SHAME ON WHO?

October 13, 2016

 

One question I often get asked when first informing a parent that their child or teen has diabetes is "what can he/she eat"?

 

I happen to know people who love, love, love eating rice cakes. Blech! I try very hard not to share my disgust for those little pieces of cardboard disguised as food. It's not for me to say. Just like my rice cake loving friend, I get to choose what I love to eat.

Most people instinctively equate diabetes with food and the things we eat. Blaming diabetes itself on food and eating habits is often the first thought that comes to mind in persons dealing with a diagnosis of either major diabetes type and at all ages too. It's not as simple as that, however.

My answer is straightforward. A child or person with diabetes can eat many if not all the same things they did before they were diagnosed. Period.

Amounts and types of foods chosen will demand more time and attention of course. And some "foods" can pack a larger glucose 'punch' than others and should be minimized or consumed under controlled circumstances. Knowledge is power regarding food makeup and its potential effects on blood sugar trends. That understanding is part of a good Sugar Surfer's toolbox.

I also advise new patients and parents that free advice about food (and diabetes in general) will be offered by many well meaning people in their social networks. Family, friends, colleagues, and even casual acquaintances are prone to make a suggestion or observation about what persons with diabetes can or can't do or eat. Even commercial advertising passively tells us what we should and shouldn't be eating. I advise them to just smile politely and then come ask us for a more complete explanation.

This brings me to my point. We have all been guilty at one time or another of food shaming another person or group of persons.  I've been guilty of this for sure.

Comments like "oh, so you can eat that?", "I didn't know that was on your diet", "I would gain 5 pounds if I ate that"!, are the knife-like comments that we may hear from the most trusted members of our inner circles. Ouch!

Social media has taken food shaming and diabetes to a new level. It's incredibly easy to comment online about an image or post when food and diabetes are involved.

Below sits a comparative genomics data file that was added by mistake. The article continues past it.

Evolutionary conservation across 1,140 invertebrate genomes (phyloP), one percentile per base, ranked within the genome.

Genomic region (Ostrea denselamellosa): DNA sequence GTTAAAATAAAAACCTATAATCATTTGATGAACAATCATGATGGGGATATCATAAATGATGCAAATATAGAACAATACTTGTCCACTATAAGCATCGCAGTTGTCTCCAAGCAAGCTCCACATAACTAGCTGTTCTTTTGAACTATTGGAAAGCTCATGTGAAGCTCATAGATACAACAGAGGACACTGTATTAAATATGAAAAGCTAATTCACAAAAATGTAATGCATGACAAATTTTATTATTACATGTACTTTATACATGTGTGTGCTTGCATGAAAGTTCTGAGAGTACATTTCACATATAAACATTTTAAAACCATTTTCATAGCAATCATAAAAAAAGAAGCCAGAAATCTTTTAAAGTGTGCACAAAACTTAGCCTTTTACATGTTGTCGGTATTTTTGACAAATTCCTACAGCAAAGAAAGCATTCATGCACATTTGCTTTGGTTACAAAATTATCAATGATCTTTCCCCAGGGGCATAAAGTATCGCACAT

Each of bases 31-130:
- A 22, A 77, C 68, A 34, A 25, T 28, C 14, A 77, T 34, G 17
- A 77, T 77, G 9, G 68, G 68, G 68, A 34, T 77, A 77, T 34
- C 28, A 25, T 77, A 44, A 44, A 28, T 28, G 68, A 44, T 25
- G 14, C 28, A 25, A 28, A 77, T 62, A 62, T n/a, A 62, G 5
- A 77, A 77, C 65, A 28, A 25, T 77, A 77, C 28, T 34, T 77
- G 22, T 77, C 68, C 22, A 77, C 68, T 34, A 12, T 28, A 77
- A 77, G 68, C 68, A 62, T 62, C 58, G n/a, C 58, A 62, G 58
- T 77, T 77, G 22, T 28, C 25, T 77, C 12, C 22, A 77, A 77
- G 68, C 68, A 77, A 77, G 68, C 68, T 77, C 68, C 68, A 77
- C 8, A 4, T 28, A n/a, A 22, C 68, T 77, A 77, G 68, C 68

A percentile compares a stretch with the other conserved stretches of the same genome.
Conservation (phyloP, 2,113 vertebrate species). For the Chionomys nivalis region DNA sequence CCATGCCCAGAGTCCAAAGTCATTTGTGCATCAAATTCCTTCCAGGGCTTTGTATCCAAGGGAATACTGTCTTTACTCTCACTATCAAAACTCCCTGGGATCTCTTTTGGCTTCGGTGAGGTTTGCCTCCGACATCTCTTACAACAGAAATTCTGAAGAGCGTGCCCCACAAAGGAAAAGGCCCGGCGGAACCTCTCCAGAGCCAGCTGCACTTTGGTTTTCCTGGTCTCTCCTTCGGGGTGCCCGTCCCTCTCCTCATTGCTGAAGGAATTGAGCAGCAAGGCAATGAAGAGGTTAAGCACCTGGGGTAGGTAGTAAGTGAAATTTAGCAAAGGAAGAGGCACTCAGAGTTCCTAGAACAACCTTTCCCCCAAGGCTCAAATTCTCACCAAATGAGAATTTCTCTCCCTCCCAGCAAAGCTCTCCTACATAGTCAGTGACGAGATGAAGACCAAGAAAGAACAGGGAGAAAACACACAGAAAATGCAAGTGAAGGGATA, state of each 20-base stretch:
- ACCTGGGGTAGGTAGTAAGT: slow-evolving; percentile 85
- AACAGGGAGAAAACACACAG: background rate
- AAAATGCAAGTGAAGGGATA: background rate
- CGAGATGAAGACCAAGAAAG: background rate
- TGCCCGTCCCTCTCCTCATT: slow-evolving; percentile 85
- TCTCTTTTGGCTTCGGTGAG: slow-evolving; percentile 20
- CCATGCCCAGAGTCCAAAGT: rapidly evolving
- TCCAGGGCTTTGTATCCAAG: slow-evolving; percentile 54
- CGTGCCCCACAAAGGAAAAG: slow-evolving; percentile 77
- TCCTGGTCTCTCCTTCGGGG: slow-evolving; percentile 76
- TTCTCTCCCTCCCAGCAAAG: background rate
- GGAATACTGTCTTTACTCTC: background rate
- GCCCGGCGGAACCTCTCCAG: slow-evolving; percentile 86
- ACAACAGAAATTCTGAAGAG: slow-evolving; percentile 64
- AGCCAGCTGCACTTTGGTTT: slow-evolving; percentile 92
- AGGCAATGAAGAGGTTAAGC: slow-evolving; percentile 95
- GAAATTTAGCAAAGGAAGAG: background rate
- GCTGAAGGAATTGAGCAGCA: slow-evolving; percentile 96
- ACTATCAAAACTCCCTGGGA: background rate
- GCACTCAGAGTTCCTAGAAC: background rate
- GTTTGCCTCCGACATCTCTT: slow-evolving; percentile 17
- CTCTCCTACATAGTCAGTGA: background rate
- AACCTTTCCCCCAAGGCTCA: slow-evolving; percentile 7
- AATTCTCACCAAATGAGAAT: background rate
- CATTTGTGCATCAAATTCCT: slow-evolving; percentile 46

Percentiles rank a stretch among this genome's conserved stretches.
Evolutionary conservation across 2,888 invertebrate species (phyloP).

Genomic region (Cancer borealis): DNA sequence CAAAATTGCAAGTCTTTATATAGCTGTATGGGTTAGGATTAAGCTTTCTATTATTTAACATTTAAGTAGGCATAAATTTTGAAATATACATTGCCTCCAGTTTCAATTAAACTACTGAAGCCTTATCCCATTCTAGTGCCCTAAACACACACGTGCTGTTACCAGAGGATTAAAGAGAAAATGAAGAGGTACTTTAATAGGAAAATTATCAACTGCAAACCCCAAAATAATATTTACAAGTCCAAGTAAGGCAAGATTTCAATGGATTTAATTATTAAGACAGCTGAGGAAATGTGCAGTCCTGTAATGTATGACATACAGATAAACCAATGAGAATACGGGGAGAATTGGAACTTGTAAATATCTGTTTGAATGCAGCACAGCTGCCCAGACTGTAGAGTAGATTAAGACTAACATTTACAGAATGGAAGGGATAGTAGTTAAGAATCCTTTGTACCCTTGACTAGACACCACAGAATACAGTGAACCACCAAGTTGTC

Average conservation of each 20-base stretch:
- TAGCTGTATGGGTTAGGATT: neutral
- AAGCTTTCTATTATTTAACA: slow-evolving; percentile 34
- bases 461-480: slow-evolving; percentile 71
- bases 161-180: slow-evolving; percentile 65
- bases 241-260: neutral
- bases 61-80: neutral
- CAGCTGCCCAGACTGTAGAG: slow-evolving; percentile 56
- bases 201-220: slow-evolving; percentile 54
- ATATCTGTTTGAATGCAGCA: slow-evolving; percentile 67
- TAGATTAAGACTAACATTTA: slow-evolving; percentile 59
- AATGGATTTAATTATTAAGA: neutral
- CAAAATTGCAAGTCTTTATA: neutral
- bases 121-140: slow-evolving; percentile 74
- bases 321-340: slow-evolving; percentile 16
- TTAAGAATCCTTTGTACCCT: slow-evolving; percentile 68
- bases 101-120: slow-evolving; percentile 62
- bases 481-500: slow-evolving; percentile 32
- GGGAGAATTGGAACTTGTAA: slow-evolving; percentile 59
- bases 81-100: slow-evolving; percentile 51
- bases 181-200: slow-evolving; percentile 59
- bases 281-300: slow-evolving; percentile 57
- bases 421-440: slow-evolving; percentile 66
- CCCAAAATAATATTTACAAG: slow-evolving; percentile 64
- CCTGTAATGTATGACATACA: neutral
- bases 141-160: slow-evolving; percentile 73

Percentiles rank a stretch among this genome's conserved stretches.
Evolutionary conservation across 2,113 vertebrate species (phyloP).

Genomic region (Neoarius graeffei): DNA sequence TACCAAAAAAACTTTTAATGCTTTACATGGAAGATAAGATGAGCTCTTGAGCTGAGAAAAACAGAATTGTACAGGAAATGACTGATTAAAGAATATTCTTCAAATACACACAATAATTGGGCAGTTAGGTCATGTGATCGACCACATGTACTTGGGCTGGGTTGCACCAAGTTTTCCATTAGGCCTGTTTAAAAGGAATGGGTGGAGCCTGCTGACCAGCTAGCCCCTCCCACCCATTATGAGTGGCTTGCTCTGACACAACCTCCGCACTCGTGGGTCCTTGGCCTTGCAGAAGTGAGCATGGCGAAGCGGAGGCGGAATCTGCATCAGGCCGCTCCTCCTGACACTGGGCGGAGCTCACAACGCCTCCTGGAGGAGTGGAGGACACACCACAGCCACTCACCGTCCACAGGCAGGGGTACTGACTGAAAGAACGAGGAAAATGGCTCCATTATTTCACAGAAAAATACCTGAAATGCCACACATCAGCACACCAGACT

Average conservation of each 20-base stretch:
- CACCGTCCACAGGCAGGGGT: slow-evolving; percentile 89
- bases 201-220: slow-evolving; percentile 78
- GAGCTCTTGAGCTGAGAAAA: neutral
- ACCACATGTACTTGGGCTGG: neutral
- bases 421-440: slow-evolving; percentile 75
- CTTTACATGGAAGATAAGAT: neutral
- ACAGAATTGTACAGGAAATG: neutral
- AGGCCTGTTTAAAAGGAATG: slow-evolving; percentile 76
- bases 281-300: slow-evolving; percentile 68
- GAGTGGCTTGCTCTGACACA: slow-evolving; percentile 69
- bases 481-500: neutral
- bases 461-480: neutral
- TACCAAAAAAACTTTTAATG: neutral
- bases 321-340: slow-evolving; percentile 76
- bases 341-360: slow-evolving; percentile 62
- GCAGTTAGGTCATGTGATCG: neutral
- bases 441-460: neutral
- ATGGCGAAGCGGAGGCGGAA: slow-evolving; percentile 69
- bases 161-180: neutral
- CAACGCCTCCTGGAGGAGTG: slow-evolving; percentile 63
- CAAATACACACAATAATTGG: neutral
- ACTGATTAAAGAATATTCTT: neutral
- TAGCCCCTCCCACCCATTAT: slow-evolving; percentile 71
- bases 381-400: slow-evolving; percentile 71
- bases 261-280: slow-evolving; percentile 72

It's ironic. We openly display one our most private of personal habits to others every day: what we choose to eat. Many of us may avoid any eyebrow raising comments by eating what we want behind closed doors, out of sight of judgmental eyes. It spares us a big hassle and hurtful feelings. Avoidance works, but is that right?

Sometimes I wish the diabetes food police were just the non-D people. It might be easier for me to teach them that meal plans can and should be individualized and that under most circumstances no foods are forbidden.

But some of our most ardent food critics are each other! Diabetes insiders. I agree that how and what I eat is one of many Sugar Surfing tactics I've written about and taught at workshops. But my choices are mine and mine alone. I don't advocate any specific meal plan or nutritional philosophy.

 

 

"Sugar Surfing is a method of decision making which allows me to manage just about any food combination possible. It's driven by the power of choice. That's empowering."

 


Diabetes food shaming of others stems from misdirected enthusiasm for ones own choices or beliefs. It's disempowering. Listening, encouraging and supporting can quickly morph into judging, preaching, and criticizing.

Disordered eating or individuals struggling with eating disorders are not what I'm discussing here. But exposure to constant food shaming is known to give rise to these conditions.

Whatever eating strategies I prefer to use might be not work well (or even be detested) by others. Commenting to or about someone you might not know well that their meal strategy is hurtful to them or their child crosses a line we must collectively avoid and protect.

For a long time I've posted practical examples of how I Sugar Surf when eating common foods that many adults and kids might enjoy. Some readers might have believed I work for the hamburger, fried chicken, or sugar industry lobbies. I don't. I speak on behalf of no group or corporation. I just respect choice. My little public experiments are not meant to promote unhealthy eating either. They started because on occasion I like to treat myself to a less healthy but delicious slice of life. I also want to dispel the myth that some foods cannot be tamed. Nonsense! I can tame any food and that translates to a feeling of empowerment and mastery over my diabetes.

Sadly, food proselytizing will never go away. I'm bombarded by daily online ads promoting food-based solutions for every possible health disorder I might suffer from. Some are very science based whereas others are pure marketing hype and pseudoscience.

As a surf community we must confront diabetes food shaming for what it truly is: a form of #diabullying. Informing is one thing. Shaming others for their choices or saying there is just "one way to do things" is inherently wrong and frankly...offensive.

Please share a story about when you were last food shamed and how you dealt with it. Did someone you know, medical providers included, share a quasi-condescending comment about the food on your or your d-child's plate?

I understand that personal avoidance is a common response to this form of bullying. But why should we have to put up with this craziness? Many of us are just too polite to get into a verbal harangue in face to face situations. But I do know some persons who will hold their ground in person. I respect courage.

And many food bullies will unleash their inner thoughts online later. After all, our inner demons are less restrained when our hands come into contact with a keyboard. I look forward to reading your experiences!

#stopdiabetesfoodshaming
#diabullying

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